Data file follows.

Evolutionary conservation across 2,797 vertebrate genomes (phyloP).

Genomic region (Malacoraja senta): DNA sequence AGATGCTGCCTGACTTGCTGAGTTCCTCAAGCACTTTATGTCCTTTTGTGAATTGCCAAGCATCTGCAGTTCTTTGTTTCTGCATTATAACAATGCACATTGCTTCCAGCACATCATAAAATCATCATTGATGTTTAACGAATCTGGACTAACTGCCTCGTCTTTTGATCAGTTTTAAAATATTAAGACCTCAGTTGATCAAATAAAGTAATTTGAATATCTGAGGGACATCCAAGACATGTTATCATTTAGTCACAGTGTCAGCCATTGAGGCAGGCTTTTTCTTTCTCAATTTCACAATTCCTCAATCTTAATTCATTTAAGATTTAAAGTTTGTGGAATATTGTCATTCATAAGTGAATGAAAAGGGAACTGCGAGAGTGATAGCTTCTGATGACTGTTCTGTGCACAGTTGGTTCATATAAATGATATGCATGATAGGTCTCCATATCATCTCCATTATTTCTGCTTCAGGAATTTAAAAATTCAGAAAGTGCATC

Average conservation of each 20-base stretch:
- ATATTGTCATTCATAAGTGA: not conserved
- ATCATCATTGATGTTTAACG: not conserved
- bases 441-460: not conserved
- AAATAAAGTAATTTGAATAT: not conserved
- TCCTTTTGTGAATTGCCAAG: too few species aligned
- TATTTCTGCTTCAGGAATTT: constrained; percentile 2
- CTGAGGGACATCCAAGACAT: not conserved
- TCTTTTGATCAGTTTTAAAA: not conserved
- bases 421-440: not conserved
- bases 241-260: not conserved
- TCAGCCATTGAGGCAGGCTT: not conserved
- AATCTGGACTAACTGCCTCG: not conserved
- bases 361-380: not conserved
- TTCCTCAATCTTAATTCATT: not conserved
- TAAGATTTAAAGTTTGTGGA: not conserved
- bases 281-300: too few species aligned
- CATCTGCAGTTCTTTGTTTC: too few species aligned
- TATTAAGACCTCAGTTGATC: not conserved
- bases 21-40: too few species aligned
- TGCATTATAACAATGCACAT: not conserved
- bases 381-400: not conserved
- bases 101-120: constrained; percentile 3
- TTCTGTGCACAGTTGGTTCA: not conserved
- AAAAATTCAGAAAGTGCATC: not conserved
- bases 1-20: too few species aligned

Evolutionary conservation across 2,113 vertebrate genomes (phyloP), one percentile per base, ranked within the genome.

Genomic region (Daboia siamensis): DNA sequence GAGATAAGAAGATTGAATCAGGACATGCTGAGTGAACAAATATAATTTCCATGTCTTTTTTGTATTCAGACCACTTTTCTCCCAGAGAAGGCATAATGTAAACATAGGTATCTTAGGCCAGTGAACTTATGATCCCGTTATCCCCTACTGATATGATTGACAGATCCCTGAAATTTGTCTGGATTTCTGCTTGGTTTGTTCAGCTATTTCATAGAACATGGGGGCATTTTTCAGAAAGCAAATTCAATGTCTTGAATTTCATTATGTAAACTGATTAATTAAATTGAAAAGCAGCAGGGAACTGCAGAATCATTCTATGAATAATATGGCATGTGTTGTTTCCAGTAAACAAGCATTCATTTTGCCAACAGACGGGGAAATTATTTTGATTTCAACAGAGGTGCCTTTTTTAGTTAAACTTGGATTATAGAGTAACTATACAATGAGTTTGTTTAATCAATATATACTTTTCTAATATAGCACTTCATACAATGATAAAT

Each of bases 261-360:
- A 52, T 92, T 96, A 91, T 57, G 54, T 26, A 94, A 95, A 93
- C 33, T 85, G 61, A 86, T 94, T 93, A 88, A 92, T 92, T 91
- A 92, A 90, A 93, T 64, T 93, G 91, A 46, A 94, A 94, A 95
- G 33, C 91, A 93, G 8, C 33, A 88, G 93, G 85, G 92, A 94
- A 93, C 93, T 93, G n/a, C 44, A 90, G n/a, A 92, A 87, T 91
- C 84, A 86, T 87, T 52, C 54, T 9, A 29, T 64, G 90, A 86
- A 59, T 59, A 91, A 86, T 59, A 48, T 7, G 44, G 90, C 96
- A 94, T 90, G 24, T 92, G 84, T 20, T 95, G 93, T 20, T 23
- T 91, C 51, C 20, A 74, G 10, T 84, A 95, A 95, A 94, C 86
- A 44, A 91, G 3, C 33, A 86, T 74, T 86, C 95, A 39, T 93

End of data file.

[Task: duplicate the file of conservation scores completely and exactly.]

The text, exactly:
Evolutionary conservation across 2,797 vertebrate genomes (phyloP).

Genomic region (Malacoraja senta): DNA sequence AGATGCTGCCTGACTTGCTGAGTTCCTCAAGCACTTTATGTCCTTTTGTGAATTGCCAAGCATCTGCAGTTCTTTGTTTCTGCATTATAACAATGCACATTGCTTCCAGCACATCATAAAATCATCATTGATGTTTAACGAATCTGGACTAACTGCCTCGTCTTTTGATCAGTTTTAAAATATTAAGACCTCAGTTGATCAAATAAAGTAATTTGAATATCTGAGGGACATCCAAGACATGTTATCATTTAGTCACAGTGTCAGCCATTGAGGCAGGCTTTTTCTTTCTCAATTTCACAATTCCTCAATCTTAATTCATTTAAGATTTAAAGTTTGTGGAATATTGTCATTCATAAGTGAATGAAAAGGGAACTGCGAGAGTGATAGCTTCTGATGACTGTTCTGTGCACAGTTGGTTCATATAAATGATATGCATGATAGGTCTCCATATCATCTCCATTATTTCTGCTTCAGGAATTTAAAAATTCAGAAAGTGCATC

Average conservation of each 20-base stretch:
- ATATTGTCATTCATAAGTGA: not conserved
- ATCATCATTGATGTTTAACG: not conserved
- bases 441-460: not conserved
- AAATAAAGTAATTTGAATAT: not conserved
- TCCTTTTGTGAATTGCCAAG: too few species aligned
- TATTTCTGCTTCAGGAATTT: constrained; percentile 2
- CTGAGGGACATCCAAGACAT: not conserved
- TCTTTTGATCAGTTTTAAAA: not conserved
- bases 421-440: not conserved
- bases 241-260: not conserved
- TCAGCCATTGAGGCAGGCTT: not conserved
- AATCTGGACTAACTGCCTCG: not conserved
- bases 361-380: not conserved
- TTCCTCAATCTTAATTCATT: not conserved
- TAAGATTTAAAGTTTGTGGA: not conserved
- bases 281-300: too few species aligned
- CATCTGCAGTTCTTTGTTTC: too few species aligned
- TATTAAGACCTCAGTTGATC: not conserved
- bases 21-40: too few species aligned
- TGCATTATAACAATGCACAT: not conserved
- bases 381-400: not conserved
- bases 101-120: constrained; percentile 3
- TTCTGTGCACAGTTGGTTCA: not conserved
- AAAAATTCAGAAAGTGCATC: not conserved
- bases 1-20: too few species aligned

Evolutionary conservation across 2,113 vertebrate genomes (phyloP), one percentile per base, ranked within the genome.

Genomic region (Daboia siamensis): DNA sequence GAGATAAGAAGATTGAATCAGGACATGCTGAGTGAACAAATATAATTTCCATGTCTTTTTTGTATTCAGACCACTTTTCTCCCAGAGAAGGCATAATGTAAACATAGGTATCTTAGGCCAGTGAACTTATGATCCCGTTATCCCCTACTGATATGATTGACAGATCCCTGAAATTTGTCTGGATTTCTGCTTGGTTTGTTCAGCTATTTCATAGAACATGGGGGCATTTTTCAGAAAGCAAATTCAATGTCTTGAATTTCATTATGTAAACTGATTAATTAAATTGAAAAGCAGCAGGGAACTGCAGAATCATTCTATGAATAATATGGCATGTGTTGTTTCCAGTAAACAAGCATTCATTTTGCCAACAGACGGGGAAATTATTTTGATTTCAACAGAGGTGCCTTTTTTAGTTAAACTTGGATTATAGAGTAACTATACAATGAGTTTGTTTAATCAATATATACTTTTCTAATATAGCACTTCATACAATGATAAAT

Each of bases 261-360:
- A 52, T 92, T 96, A 91, T 57, G 54, T 26, A 94, A 95, A 93
- C 33, T 85, G 61, A 86, T 94, T 93, A 88, A 92, T 92, T 91
- A 92, A 90, A 93, T 64, T 93, G 91, A 46, A 94, A 94, A 95
- G 33, C 91, A 93, G 8, C 33, A 88, G 93, G 85, G 92, A 94
- A 93, C 93, T 93, G n/a, C 44, A 90, G n/a, A 92, A 87, T 91
- C 84, A 86, T 87, T 52, C 54, T 9, A 29, T 64, G 90, A 86
- A 59, T 59, A 91, A 86, T 59, A 48, T 7, G 44, G 90, C 96
- A 94, T 90, G 24, T 92, G 84, T 20, T 95, G 93, T 20, T 23
- T 91, C 51, C 20, A 74, G 10, T 84, A 95, A 95, A 94, C 86
- A 44, A 91, G 3, C 33, A 86, T 74, T 86, C 95, A 39, T 93